Veteran Stories:
Mark “Lewis” MacDonald


  • 4 MacDonald's Brothers: Mark (top left), Alwin (top right), Leonard (bottom left), Windsor (bottom right, he was only 16 when photo was taken), in Boscom, England, 1943. All in North Shore Regiment except for Leonard who was in Engineers Corps.

    Mark MacDonald
  • Photo of Plaque taken in France by Windsor MacDonald, Mark's brother, 2009.

    Windsor MacDonald
  • Image of where brother Windsor scaled wall, in France. He had to do so twice as he dropped his rifle.

    Windsor MacDonald
  • "Canadian Active Service Force": document sent home by brother Alwin MacDonald from England. Alwin died abroad during the war.

    Mark MacDonald
  • Mark MacDonald's Medals (L-R): 1939-45 Star; France and Germany Star; Defence Medal; Canadian Volunteer Service Medal; War Medal (1939-45).

    Mark MacDonald
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"let’s get a picture taken and send home to our mother, because we might never be together again. And we never were together again."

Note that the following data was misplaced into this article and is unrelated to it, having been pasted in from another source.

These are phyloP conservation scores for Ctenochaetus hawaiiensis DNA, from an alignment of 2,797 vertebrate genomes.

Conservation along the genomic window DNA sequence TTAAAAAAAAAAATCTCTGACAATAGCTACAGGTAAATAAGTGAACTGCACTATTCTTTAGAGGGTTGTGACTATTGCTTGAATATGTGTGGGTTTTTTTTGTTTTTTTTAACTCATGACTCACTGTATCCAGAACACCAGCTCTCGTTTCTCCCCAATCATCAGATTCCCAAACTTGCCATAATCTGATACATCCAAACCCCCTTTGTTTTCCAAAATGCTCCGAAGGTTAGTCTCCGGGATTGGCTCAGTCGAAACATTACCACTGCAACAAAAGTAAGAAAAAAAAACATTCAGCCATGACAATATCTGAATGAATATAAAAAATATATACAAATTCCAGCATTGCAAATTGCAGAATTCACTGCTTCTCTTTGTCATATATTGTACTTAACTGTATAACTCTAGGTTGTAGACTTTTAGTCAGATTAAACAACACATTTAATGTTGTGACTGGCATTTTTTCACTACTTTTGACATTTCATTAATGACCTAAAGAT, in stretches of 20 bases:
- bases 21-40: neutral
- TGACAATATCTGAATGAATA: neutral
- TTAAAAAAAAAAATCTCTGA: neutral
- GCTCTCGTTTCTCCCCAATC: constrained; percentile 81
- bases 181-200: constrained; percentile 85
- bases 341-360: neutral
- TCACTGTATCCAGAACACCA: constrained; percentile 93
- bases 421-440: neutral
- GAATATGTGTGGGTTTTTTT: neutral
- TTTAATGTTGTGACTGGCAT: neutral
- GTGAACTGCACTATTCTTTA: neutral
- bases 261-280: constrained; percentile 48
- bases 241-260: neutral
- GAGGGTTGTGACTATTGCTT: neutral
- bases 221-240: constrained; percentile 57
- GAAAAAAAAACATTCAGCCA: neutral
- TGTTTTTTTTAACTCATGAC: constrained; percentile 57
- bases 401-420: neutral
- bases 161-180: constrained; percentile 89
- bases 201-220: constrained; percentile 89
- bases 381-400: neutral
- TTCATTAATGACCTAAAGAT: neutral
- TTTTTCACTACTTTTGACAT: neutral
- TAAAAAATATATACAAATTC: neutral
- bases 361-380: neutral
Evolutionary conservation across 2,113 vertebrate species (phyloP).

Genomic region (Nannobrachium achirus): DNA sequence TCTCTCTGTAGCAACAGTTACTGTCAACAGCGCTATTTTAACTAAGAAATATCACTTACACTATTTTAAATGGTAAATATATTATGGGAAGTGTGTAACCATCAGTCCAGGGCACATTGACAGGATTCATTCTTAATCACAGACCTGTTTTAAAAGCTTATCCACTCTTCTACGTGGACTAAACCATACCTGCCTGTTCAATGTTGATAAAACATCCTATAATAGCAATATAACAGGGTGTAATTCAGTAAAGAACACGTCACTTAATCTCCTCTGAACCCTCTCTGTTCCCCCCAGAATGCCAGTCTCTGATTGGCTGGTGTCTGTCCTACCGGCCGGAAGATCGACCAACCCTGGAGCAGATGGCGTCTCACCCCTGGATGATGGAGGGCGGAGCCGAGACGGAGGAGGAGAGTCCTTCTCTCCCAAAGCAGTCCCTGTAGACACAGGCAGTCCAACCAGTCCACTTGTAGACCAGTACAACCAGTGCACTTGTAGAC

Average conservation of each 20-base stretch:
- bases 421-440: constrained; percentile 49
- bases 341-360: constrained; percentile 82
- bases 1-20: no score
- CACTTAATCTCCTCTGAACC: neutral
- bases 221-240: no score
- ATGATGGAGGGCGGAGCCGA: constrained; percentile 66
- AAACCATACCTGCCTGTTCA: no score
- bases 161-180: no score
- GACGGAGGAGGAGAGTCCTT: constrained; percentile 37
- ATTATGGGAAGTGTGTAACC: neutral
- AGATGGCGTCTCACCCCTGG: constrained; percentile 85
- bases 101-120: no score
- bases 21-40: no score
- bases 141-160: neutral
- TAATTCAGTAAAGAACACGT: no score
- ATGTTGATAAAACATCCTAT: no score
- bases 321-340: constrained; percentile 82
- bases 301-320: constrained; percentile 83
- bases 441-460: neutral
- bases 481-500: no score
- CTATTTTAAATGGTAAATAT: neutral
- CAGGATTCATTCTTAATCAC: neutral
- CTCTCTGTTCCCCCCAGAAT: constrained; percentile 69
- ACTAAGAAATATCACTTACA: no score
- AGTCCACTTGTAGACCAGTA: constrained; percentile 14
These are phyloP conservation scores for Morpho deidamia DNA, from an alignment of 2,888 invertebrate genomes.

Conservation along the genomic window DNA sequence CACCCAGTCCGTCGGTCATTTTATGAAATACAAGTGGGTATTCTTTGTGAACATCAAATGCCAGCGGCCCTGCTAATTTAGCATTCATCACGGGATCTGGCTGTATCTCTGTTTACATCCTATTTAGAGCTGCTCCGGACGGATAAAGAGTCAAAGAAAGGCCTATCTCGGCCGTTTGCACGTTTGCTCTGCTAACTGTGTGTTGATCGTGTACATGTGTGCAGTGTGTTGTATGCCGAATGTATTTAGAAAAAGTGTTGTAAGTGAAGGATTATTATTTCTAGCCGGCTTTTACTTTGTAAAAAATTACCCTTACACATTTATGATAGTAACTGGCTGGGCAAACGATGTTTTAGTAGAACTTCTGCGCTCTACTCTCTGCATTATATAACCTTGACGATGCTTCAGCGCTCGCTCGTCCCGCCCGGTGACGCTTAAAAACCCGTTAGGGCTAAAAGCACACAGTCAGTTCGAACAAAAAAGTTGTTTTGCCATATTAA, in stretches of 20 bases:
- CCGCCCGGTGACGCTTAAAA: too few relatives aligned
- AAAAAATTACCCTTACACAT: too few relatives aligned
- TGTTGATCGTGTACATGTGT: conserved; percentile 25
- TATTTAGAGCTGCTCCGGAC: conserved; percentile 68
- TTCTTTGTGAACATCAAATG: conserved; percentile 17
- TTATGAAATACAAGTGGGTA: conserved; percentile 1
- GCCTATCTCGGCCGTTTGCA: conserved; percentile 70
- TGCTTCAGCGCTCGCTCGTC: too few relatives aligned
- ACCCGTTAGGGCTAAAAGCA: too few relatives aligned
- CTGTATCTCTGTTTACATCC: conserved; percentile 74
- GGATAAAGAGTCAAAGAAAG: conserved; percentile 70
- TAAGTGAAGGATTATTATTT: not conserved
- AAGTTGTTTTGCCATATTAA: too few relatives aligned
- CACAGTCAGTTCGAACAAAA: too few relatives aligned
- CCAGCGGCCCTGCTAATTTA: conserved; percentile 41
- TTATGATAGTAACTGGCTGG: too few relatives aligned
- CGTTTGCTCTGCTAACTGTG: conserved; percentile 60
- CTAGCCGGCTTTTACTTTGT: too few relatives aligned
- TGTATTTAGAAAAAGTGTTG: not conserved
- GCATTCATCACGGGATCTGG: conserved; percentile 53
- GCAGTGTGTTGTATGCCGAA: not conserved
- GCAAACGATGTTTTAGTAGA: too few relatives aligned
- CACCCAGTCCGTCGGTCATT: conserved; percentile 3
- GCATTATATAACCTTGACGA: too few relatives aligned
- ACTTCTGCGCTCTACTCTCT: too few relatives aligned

The first thing, the first morning we were on the boat, and they gave us this big smoked fish for breakfast, which I never ate before. (laughs) So I didn’t like it very much. And then we had got it kind of rough and a couple of times, they let us know that trouble ranges around and we were warned. But it was a nice trip. An awful lot of people got sick. Terrible, terrible. We were all in hammocks, down in little hammocks and I never got sick but I tried to get up out of there, got - terrible. And some of them, you had to take up to the hospital in the boats, you know, they got so sick. It was quite rough. And then we had a dog with us which we sneaked on and we had to hide him. His name was Jiggs. And he went overseas with us and the little dog, he never fought with nobody when we here and every dog over there he got, he fought with. And he got no teeth, he had to make a way with them. That was one of the little mascots we had. But we had a hard job hiding him while we were going over. But our officers knew that he was on, most of them. But, when they found out he was on they check it - but we had him hid. Yeah. When we, when we went waiting, we were waiting to get in, and then when we come in, we had our boats, I had a truck, driving a truck, and we had them waterproofed. We waterproofed them for about two months before we went. And we also were down to Scotland, Edinburgh and we were in Scotland, training. And we had to have them all waterproofed and we had to have the muffler up above the water. Well, when I landed, the water was up to here on my chest. And then that night, the Germans come over, they had fighting day. We had no night fighters then and the Germans come over and lit it all up, sky’s all lit up and just like daylight, it wasn’t a very nice trip, I tell you that. (laughs) But I had three brothers with me, two brothers in the North Shore [(New Brunswick) Regiment] with me in the same regiment. I don’t know how long we were in when my brother, Al, got killed. He was a driver/batman for the Paymaster. I guess I had, I wouldn’t be very far and there was a shell come over and killed my brother. We were in Boscham, England, and my brother, Leonard, which was in the engine with the engineers, but us other three boys, Al and me and Windsor, were in the North Shore. He came up on leave and he visited us. And when he was there, my brother, Al, who got killed, he said, let’s get a picture taken and send home to our mother, because we might never be together again. And we never were together again. He was killed, you see, so we never were, four of us were never together again. They didn’t surrender but they ceased firing. And then the war was declared ended. I suppose the most happy time in my life was, I think when I’m going to go back to home, to Canada. I’m going to see my mother and my father again, and all the people back home, which I never thought maybe that I would see again. But that was a happy day for us and no more carrying helmets, no more respirators. That was a very happy day for me, one of the happiest.
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